Santa Barbara County 2nd District Supervisor Laura Capps and members of her staff met with UC Santa Barbara Chancellor Henry T. Yang, Dilling Yang and project administrators this morning for a tour of the university’s mock-up of its proposed Munger Hall dormitory.

The Munger Hall mock-up, housed in a Goleta warehouse, sits just outside Capps’ district. Mark Alfred / Daily Nexus

The planned nine-story dormitory is set to feature 3,500 individual student bedrooms, most of which will lack real windows. The campus recently began offering tours of its mock-up of the dorm, which sits just outside Capps’ district and consists of full-scale bedrooms, hallways and other amenities expected to be included in the dormitory.

Capps and Yang discussed the need for increased student housing on campus and the challenges facing students unable to find housing, according to Capps’ district representative Jordan Killebrew.

“Our office is just really curious how can more undergraduate student housing be built to help alleviate what’s currently going on in Isla Vista,” Killebrew said in an interview with the Nexus, referring to the tight housing market and recent mass eviction.

The student housing conversation arrived less than two weeks after hundreds of people living at CBC & The Sweeps — largely students and families — were delivered eviction notices after Core Spaces bought the complex. Capps decried the evictions as outrageous and appalling and said she is working to find solutions.

“This travesty is happening to families who have lived in this complex for decades, diligently paying their rent each month so that they may provide a secure space for their children,” Capps said in a March 21 statement to the Nexus. “It is happening to students, who struggle each year to find housing due to UCSB’s failure to provide housing for its students.”

Capps raised the eviction issue with Yang and stressed that it can be overwhelming for affected students, according to Killebrew. Campus administrators told the supervisor that there are at present at least 200 vacancies in the residence halls that can be of service to affected students through at least the end of Spring Quarter 2023.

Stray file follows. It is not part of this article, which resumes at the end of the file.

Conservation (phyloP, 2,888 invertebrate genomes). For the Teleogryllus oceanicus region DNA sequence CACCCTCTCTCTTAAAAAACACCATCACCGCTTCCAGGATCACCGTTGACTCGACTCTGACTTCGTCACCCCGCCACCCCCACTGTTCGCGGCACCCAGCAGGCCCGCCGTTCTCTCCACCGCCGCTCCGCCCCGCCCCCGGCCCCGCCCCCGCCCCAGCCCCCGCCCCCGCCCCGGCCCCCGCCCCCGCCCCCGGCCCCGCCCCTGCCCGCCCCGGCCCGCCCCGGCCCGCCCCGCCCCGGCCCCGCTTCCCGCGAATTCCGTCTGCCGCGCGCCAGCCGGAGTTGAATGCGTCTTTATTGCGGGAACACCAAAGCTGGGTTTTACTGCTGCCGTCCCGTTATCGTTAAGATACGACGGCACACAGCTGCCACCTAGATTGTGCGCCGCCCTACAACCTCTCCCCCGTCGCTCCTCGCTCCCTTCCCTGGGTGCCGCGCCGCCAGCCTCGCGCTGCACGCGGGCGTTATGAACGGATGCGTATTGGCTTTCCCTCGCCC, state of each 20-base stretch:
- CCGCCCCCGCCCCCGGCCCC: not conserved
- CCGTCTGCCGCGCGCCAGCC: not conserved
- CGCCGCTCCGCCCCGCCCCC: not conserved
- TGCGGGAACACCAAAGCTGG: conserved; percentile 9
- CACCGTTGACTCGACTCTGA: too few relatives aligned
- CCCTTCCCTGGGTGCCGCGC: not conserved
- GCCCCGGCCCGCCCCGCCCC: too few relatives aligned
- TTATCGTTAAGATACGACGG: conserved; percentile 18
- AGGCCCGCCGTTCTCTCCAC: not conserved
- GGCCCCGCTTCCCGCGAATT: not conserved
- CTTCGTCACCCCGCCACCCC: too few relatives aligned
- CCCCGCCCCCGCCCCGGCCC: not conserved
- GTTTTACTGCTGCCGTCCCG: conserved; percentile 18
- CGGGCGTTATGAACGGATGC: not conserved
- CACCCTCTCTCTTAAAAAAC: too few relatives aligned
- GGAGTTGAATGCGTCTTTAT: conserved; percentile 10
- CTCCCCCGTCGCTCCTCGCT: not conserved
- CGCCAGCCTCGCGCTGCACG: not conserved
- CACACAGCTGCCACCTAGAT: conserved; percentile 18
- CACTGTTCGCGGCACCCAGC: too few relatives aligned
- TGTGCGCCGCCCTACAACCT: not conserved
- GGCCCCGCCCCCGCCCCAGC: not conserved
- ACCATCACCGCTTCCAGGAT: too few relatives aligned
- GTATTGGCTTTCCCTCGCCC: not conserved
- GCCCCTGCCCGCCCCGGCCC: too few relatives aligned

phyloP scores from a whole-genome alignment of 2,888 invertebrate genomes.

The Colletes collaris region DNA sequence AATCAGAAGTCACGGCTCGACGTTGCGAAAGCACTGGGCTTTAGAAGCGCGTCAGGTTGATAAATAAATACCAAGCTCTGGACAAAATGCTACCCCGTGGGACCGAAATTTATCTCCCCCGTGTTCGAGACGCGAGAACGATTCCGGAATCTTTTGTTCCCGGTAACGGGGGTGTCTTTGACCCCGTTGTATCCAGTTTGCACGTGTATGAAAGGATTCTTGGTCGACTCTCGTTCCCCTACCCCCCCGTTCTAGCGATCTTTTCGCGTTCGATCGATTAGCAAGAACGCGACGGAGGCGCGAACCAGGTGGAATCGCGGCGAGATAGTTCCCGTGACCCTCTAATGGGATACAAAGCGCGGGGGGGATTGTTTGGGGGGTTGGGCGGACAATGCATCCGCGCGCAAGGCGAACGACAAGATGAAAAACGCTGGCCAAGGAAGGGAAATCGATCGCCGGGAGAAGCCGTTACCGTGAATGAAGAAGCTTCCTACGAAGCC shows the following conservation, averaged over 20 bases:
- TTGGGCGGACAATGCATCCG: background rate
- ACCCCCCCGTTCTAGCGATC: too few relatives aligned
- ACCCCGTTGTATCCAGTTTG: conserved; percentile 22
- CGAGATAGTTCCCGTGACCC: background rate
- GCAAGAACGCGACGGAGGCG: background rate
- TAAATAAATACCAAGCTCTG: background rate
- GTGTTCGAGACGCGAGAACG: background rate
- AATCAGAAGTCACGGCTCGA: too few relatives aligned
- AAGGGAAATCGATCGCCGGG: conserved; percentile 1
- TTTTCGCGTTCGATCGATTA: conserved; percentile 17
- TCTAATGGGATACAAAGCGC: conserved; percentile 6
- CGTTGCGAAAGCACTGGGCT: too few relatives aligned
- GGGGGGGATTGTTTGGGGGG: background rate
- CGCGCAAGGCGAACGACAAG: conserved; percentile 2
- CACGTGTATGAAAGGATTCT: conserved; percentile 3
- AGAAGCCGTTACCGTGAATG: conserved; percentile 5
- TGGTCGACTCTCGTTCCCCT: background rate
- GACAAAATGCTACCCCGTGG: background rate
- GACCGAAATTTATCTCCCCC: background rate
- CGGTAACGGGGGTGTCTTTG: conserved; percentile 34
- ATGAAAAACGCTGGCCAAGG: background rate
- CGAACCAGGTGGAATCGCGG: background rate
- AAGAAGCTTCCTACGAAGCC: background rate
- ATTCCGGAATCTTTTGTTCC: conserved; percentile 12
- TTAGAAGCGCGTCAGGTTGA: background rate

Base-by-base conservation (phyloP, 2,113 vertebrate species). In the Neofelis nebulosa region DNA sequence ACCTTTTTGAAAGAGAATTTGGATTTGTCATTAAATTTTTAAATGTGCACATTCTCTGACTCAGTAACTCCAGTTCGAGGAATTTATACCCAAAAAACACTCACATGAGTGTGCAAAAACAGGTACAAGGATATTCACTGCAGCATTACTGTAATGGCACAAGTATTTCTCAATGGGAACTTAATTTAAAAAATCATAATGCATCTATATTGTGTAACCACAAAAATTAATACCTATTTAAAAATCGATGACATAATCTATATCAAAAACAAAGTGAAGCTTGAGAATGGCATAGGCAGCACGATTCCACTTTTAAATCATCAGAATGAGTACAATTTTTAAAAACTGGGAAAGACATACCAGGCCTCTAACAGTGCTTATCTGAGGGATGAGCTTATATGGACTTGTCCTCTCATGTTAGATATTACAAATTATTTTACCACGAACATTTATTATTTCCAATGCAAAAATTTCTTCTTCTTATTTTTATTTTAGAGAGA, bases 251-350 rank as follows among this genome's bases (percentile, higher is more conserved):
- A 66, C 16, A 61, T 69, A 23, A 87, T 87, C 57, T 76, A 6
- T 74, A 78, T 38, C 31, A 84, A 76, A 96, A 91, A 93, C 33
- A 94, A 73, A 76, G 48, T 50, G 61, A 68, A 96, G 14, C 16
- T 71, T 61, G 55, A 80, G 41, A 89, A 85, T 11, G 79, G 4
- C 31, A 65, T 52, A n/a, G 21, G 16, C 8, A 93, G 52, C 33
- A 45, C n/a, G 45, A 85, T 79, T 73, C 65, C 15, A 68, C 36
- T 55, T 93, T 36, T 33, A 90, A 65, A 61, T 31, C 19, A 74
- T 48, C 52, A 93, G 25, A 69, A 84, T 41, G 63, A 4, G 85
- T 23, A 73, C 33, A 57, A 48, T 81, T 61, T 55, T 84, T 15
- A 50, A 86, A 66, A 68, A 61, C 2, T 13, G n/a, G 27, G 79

“It was clear they are monitoring the situation, they’re trying to figure out how many UCSB students are going to be affected from the mass evictions, and I think with Munger Hall … they’re just trying to find solutions that are affordable for students to be able to live in and enjoy the UCSB experience,” Killebrew said.

The controversial project prompted concerns among most UCSB students, the Academic Senate, architects across every UC, a slew of campus organizations including Associated Students, over 18,000 petitioners, two county supervisors, who privately said it “borders on experimentation,” the County Sheriff’s office, Fire Department, Planning & Development officials and Public Works.

Its widespread unpopularity and the concerns of the Academic Senate prompted the Chancellor to re-evaluate aspects of the project, announcing at a Jan. 18 UC Regents meeting that the campus would likely put forward updated plans for the dormitory over summer.

Project administrators discussed ongoing changes being made to the dorm’s design with Capps, citing alterations to the kitchen ventilation system that will allow for the use of microwaves. 

“Supervisor Capps shares the concerns of many about the sheer density numbers and public safety conditions currently proposed with the design of Munger Hall,” Killebrew said. “We are tracking how the university is working with all parties to incorporate their feedback [and] make compromises.”

Not directly mentioned in the upcoming alterations, according to Killebrew, were any changes to the largely windowless bedrooms, the primary source of contention among critics of the dormitory.

“Ultimately it will be a decision of the UC Regents and the Coastal Commission,” he said. “Our position, our advocacy and our focus is centered in the reality that affordable and quality housing is imperative.”


Mark Alfred
Mark Alfred (he/him) was the University News Editor for the 2022-23 school year.